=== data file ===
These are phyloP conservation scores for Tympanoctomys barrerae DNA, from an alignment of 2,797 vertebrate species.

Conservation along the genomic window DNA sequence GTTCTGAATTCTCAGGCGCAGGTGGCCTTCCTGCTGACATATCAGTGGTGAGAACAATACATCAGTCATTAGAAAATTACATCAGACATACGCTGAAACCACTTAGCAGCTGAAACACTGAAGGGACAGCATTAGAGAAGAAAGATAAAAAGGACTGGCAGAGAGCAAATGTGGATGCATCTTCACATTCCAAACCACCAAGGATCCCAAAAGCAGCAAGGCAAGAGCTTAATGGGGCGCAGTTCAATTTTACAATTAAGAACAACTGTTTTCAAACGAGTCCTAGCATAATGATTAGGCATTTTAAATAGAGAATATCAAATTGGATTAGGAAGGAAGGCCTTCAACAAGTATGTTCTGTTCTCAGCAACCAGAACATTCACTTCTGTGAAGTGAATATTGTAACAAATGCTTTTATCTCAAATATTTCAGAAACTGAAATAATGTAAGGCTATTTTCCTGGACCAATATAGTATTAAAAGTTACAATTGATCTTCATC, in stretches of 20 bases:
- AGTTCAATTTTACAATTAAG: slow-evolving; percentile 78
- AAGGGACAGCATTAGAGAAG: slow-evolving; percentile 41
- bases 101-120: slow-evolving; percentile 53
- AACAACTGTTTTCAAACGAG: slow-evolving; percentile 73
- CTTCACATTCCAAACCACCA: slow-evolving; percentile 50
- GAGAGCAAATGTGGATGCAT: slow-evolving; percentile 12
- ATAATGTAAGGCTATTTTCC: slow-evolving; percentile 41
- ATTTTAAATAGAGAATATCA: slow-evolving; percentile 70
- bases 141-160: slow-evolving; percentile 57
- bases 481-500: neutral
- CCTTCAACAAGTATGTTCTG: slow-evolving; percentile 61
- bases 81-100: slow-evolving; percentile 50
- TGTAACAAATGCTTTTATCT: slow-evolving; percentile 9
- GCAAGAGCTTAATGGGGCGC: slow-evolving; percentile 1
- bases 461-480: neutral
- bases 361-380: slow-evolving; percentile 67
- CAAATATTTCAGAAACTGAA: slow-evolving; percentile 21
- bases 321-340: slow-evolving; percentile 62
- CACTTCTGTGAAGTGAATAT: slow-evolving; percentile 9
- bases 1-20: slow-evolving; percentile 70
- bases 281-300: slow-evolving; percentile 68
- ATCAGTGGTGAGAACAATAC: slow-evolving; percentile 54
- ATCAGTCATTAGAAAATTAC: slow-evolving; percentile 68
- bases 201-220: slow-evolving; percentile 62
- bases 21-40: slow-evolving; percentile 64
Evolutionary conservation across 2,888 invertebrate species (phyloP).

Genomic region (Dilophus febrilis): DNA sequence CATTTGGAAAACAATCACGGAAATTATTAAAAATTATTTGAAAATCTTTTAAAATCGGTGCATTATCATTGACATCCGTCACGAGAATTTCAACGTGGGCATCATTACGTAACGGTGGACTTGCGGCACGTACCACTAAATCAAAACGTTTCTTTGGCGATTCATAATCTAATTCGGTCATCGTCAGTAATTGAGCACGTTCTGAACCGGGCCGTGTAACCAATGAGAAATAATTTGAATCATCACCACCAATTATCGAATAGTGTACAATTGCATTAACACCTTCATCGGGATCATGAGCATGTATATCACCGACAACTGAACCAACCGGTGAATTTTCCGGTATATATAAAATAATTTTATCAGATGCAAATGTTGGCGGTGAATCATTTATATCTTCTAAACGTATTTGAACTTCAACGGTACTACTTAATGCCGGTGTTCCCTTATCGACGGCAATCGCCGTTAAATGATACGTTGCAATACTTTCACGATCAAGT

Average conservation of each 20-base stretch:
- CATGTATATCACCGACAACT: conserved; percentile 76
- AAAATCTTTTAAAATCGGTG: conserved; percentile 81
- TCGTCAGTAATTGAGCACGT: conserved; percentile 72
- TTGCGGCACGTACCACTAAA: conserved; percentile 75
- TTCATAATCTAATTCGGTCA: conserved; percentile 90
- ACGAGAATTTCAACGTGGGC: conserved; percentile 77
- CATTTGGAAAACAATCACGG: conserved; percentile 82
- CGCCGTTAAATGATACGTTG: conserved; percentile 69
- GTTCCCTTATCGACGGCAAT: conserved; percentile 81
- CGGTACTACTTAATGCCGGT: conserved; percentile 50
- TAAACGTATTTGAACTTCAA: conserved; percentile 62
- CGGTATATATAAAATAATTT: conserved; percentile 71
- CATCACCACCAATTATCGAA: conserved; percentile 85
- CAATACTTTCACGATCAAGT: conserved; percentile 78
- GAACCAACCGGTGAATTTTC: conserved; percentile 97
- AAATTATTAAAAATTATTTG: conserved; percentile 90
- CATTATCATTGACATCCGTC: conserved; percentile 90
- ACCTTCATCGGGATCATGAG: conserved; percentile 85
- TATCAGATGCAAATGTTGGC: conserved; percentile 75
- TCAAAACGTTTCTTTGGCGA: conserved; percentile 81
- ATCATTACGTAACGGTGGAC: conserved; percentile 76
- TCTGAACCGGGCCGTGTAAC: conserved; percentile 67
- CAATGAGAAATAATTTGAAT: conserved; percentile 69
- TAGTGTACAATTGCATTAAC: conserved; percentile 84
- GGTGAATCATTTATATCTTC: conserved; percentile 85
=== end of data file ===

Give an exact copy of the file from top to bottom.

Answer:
These are phyloP conservation scores for Tympanoctomys barrerae DNA, from an alignment of 2,797 vertebrate species.

Conservation along the genomic window DNA sequence GTTCTGAATTCTCAGGCGCAGGTGGCCTTCCTGCTGACATATCAGTGGTGAGAACAATACATCAGTCATTAGAAAATTACATCAGACATACGCTGAAACCACTTAGCAGCTGAAACACTGAAGGGACAGCATTAGAGAAGAAAGATAAAAAGGACTGGCAGAGAGCAAATGTGGATGCATCTTCACATTCCAAACCACCAAGGATCCCAAAAGCAGCAAGGCAAGAGCTTAATGGGGCGCAGTTCAATTTTACAATTAAGAACAACTGTTTTCAAACGAGTCCTAGCATAATGATTAGGCATTTTAAATAGAGAATATCAAATTGGATTAGGAAGGAAGGCCTTCAACAAGTATGTTCTGTTCTCAGCAACCAGAACATTCACTTCTGTGAAGTGAATATTGTAACAAATGCTTTTATCTCAAATATTTCAGAAACTGAAATAATGTAAGGCTATTTTCCTGGACCAATATAGTATTAAAAGTTACAATTGATCTTCATC, in stretches of 20 bases:
- AGTTCAATTTTACAATTAAG: slow-evolving; percentile 78
- AAGGGACAGCATTAGAGAAG: slow-evolving; percentile 41
- bases 101-120: slow-evolving; percentile 53
- AACAACTGTTTTCAAACGAG: slow-evolving; percentile 73
- CTTCACATTCCAAACCACCA: slow-evolving; percentile 50
- GAGAGCAAATGTGGATGCAT: slow-evolving; percentile 12
- ATAATGTAAGGCTATTTTCC: slow-evolving; percentile 41
- ATTTTAAATAGAGAATATCA: slow-evolving; percentile 70
- bases 141-160: slow-evolving; percentile 57
- bases 481-500: neutral
- CCTTCAACAAGTATGTTCTG: slow-evolving; percentile 61
- bases 81-100: slow-evolving; percentile 50
- TGTAACAAATGCTTTTATCT: slow-evolving; percentile 9
- GCAAGAGCTTAATGGGGCGC: slow-evolving; percentile 1
- bases 461-480: neutral
- bases 361-380: slow-evolving; percentile 67
- CAAATATTTCAGAAACTGAA: slow-evolving; percentile 21
- bases 321-340: slow-evolving; percentile 62
- CACTTCTGTGAAGTGAATAT: slow-evolving; percentile 9
- bases 1-20: slow-evolving; percentile 70
- bases 281-300: slow-evolving; percentile 68
- ATCAGTGGTGAGAACAATAC: slow-evolving; percentile 54
- ATCAGTCATTAGAAAATTAC: slow-evolving; percentile 68
- bases 201-220: slow-evolving; percentile 62
- bases 21-40: slow-evolving; percentile 64
Evolutionary conservation across 2,888 invertebrate species (phyloP).

Genomic region (Dilophus febrilis): DNA sequence CATTTGGAAAACAATCACGGAAATTATTAAAAATTATTTGAAAATCTTTTAAAATCGGTGCATTATCATTGACATCCGTCACGAGAATTTCAACGTGGGCATCATTACGTAACGGTGGACTTGCGGCACGTACCACTAAATCAAAACGTTTCTTTGGCGATTCATAATCTAATTCGGTCATCGTCAGTAATTGAGCACGTTCTGAACCGGGCCGTGTAACCAATGAGAAATAATTTGAATCATCACCACCAATTATCGAATAGTGTACAATTGCATTAACACCTTCATCGGGATCATGAGCATGTATATCACCGACAACTGAACCAACCGGTGAATTTTCCGGTATATATAAAATAATTTTATCAGATGCAAATGTTGGCGGTGAATCATTTATATCTTCTAAACGTATTTGAACTTCAACGGTACTACTTAATGCCGGTGTTCCCTTATCGACGGCAATCGCCGTTAAATGATACGTTGCAATACTTTCACGATCAAGT

Average conservation of each 20-base stretch:
- CATGTATATCACCGACAACT: conserved; percentile 76
- AAAATCTTTTAAAATCGGTG: conserved; percentile 81
- TCGTCAGTAATTGAGCACGT: conserved; percentile 72
- TTGCGGCACGTACCACTAAA: conserved; percentile 75
- TTCATAATCTAATTCGGTCA: conserved; percentile 90
- ACGAGAATTTCAACGTGGGC: conserved; percentile 77
- CATTTGGAAAACAATCACGG: conserved; percentile 82
- CGCCGTTAAATGATACGTTG: conserved; percentile 69
- GTTCCCTTATCGACGGCAAT: conserved; percentile 81
- CGGTACTACTTAATGCCGGT: conserved; percentile 50
- TAAACGTATTTGAACTTCAA: conserved; percentile 62
- CGGTATATATAAAATAATTT: conserved; percentile 71
- CATCACCACCAATTATCGAA: conserved; percentile 85
- CAATACTTTCACGATCAAGT: conserved; percentile 78
- GAACCAACCGGTGAATTTTC: conserved; percentile 97
- AAATTATTAAAAATTATTTG: conserved; percentile 90
- CATTATCATTGACATCCGTC: conserved; percentile 90
- ACCTTCATCGGGATCATGAG: conserved; percentile 85
- TATCAGATGCAAATGTTGGC: conserved; percentile 75
- TCAAAACGTTTCTTTGGCGA: conserved; percentile 81
- ATCATTACGTAACGGTGGAC: conserved; percentile 76
- TCTGAACCGGGCCGTGTAAC: conserved; percentile 67
- CAATGAGAAATAATTTGAAT: conserved; percentile 69
- TAGTGTACAATTGCATTAAC: conserved; percentile 84
- GGTGAATCATTTATATCTTC: conserved; percentile 85